No architectural drawings of the West Virginia Penitentiary have been discovered, so an understanding of the plan developed by the Board of Directors must be obtained through their 1867 report, which details the procurement of a title for ten acres of land and a proposal to enclose about seven acres. On the north side would be a street 60 feet in width, and on the west 140 feet for street and yard to the front buildings.

The prison yard would be a parallelogram 682 1/2 feet in length, by 352 1/2 feet in width, enclosed by a stone wall 5 feet in thickness at the bottom, 2 1/2 feet at the top, with foundation 5 feet below the surface, and wall 25 inches thick. At each of the corners of this wall would be large turrets, for the use of the guards, with inside staircases. Guardrooms would be above on a level with the top of the main. The superintendent's house and cell buildings would be so placed that the rear wall of each would form part of the west wall. "

SOURCE: www.wvpentours.com/history.htm

Tags:   Moundsville West Virginia United States Penitentiary former prison jail paranormal haunted ghosts WVP riots murder death suicide cells cell blocks time Moundsville Economic Development Council hanging electrocution Gothic building history historic structure R.D. Wall boiler room entrance basement administration building under Hell

N 37 B 17.3K C 3 E Nov 3, 2014 F Nov 21, 2014
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West Virginia State Penitentiary
November 3rd, 2014
Moundsville, WV

The Former West Virginia State Penitentiary, a National Historic Places Registered facility, operated by the Moundsville Economic Development Council in Moundsville, West Virginia.

I found this little gem inside the Mail Room of the historic West Virginia Penitentiary. Didn't know the history behind it until I looked it up and this type of fireplace has an interesting history tied to one of the USA's founding fathers, Benjamin Franklin.

SOURCE: antiquestoves.net/dir/ben-franklin-s-pennsylvania-fireplace

Among the educated and enlightened men of 18th-century America, none was more influential or gifted than Benjamin Franklin. He had few peers who could match his intellect and versatility as author, scientist, inventor, printer, philosopher, and popular moralizer. Being essentially a provincial American, Franklin's mind turned on practical matters, including the problem of how to heat a room evenly and inexpensively. From these musings came his remarkable Franklin Stoves, the first of which were manufactured in 1744 by Franklin's friend Robert Grace.

They were originally called "Pennsylvania Fire-Places," and Franklin himself wrote the first advertisement to publicize the stove, in which he claimed, "If you sit near the Fire, you have not that cold Draught of uncomfortable Air nipping your Back and Heels, as when before common Fires...being scorcht before, and, as it were, froze behind."

Franklin's stove was essentially a free-standing iron fireplace. It contained an air box below the hearth into which fresh, cold air was drawn by the heat of the fire over the box. Behind the fire stood an air column - actually an extension of the air box - the whole unit being L-shaped. At the top of the air column, the fresh air, now warmed by the fire, was allowed to escape back into the room; but the smoke was forced over, around, down, then up and out through the chimney. In short, the fire heated a separate volume of air from that which was mixed with smoke from the fire - an ingenious recycling system that constantly forced warm air down from above and back into the room where it was needed. According to Franklin, this method was healthier than warm air produced by common fireplaces "by which many catch cold, whence proceed Coughs, Catarrhs, Toothache, Fevers, Pleurisies, and many other Diseases."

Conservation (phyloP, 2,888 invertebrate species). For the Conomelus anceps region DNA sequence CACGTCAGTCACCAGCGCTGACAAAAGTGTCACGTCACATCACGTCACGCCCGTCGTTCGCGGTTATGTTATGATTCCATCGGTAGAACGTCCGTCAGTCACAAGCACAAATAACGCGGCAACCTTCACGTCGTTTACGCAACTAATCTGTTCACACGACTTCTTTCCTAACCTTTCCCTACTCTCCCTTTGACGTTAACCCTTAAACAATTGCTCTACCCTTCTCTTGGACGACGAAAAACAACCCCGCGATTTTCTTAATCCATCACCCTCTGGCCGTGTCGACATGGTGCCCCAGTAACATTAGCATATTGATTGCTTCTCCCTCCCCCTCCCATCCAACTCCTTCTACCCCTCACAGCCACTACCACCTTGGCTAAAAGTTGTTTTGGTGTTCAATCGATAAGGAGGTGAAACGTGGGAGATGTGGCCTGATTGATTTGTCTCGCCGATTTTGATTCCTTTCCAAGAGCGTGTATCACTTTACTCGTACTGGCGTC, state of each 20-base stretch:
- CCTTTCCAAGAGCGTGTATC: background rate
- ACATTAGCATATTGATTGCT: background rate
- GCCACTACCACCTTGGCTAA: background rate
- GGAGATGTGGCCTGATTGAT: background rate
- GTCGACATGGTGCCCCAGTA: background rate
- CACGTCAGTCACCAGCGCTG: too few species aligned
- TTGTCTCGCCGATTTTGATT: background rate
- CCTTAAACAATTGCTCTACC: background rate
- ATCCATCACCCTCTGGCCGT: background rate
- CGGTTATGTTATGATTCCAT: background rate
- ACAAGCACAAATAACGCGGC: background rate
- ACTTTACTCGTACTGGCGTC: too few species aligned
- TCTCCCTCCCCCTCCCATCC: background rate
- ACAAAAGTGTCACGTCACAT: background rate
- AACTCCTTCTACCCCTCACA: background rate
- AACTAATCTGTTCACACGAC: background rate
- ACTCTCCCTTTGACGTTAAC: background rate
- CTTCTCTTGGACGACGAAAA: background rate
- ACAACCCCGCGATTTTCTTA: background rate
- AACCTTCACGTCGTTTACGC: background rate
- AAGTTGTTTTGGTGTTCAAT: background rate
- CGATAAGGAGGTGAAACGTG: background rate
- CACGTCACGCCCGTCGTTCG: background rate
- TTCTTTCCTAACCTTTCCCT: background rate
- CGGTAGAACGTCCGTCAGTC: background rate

Franklin also claimed his product was more efficient than other stoves and fireplaces because it burned less wood, a great advantage indeed for those who lived where wood was in short supply. Since Franklin lived in Philadelphia, Pennsylvania, not far from one of the world's great coal regions, one can only be amused by his statement in 1744 that, by the use of his Pennsylvania Fire-Place, " . . . our Wood may grow as fast as we consume it, and our Posterity may warm themselves at a moderate Rate, without being oblig'd to fetch their Fuel over the Atlantick..."

Tags:   fireplace fire Benjamin Franklin stove wood burning heat mailroom West Virginia Penitentiary former prison jail paranormal haunted ghosts Moundsville WVP riots murder death suicide cells cell blocks time Moundsville Economic Development Council hanging electrocution Gothic building history historic structure

N 13 B 3.4K C 0 E Nov 3, 2014 F Feb 12, 2015
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West Virginia State Penitentiary
Moundsville, WV
November 3rd, 2014

The Former West Virginia State Penitentiary, a National Historic Places Registered facility, operated by the Moundsville Economic Development Council in Moundsville, West Virginia.

The history of this historic penitentiary:

"The prison at Joliet provided the prototype for the West Virginia Penitentiary. It was an imposing stone structure fashioned in the castellated Gothic architectural style (adorned with turrets and battlements, like a castle). Only the dimensions of West Virginia's facility would differ; it would be approximately one-half the size of Joliet.

No architectural drawings of the West Virginia Penitentiary have been discovered, so an understanding of the plan developed by the Board of Directors must be obtained through their 1867 report, which details the procurement of a title for ten acres of land and a proposal to enclose about seven acres. On the north side would be a street 60 feet in width, and on the west 140 feet for street and yard to the front buildings.

The prison yard would be a parallelogram 682 1/2 feet in length, by 352 1/2 feet in width, enclosed by a stone wall 5 feet in thickness at the bottom, 2 1/2 feet at the top, with foundation 5 feet below the surface, and wall 25 inches thick. At each of the corners of this wall would be large turrets, for the use of the guards, with inside staircases. Guardrooms would be above on a level with the top of the main. The superintendent's house and cell buildings would be so placed that the rear wall of each would form part of the west wall. "

SOURCE:http://www.wvpentours.com/history.htm

Tags:   Moundsville West Virginia United States Penitentiary former prison jail paranormal haunted ghosts WVP riots murder death suicide cells cell blocks time Moundsville Economic Development Council hanging electrocution Gothic building history historic structure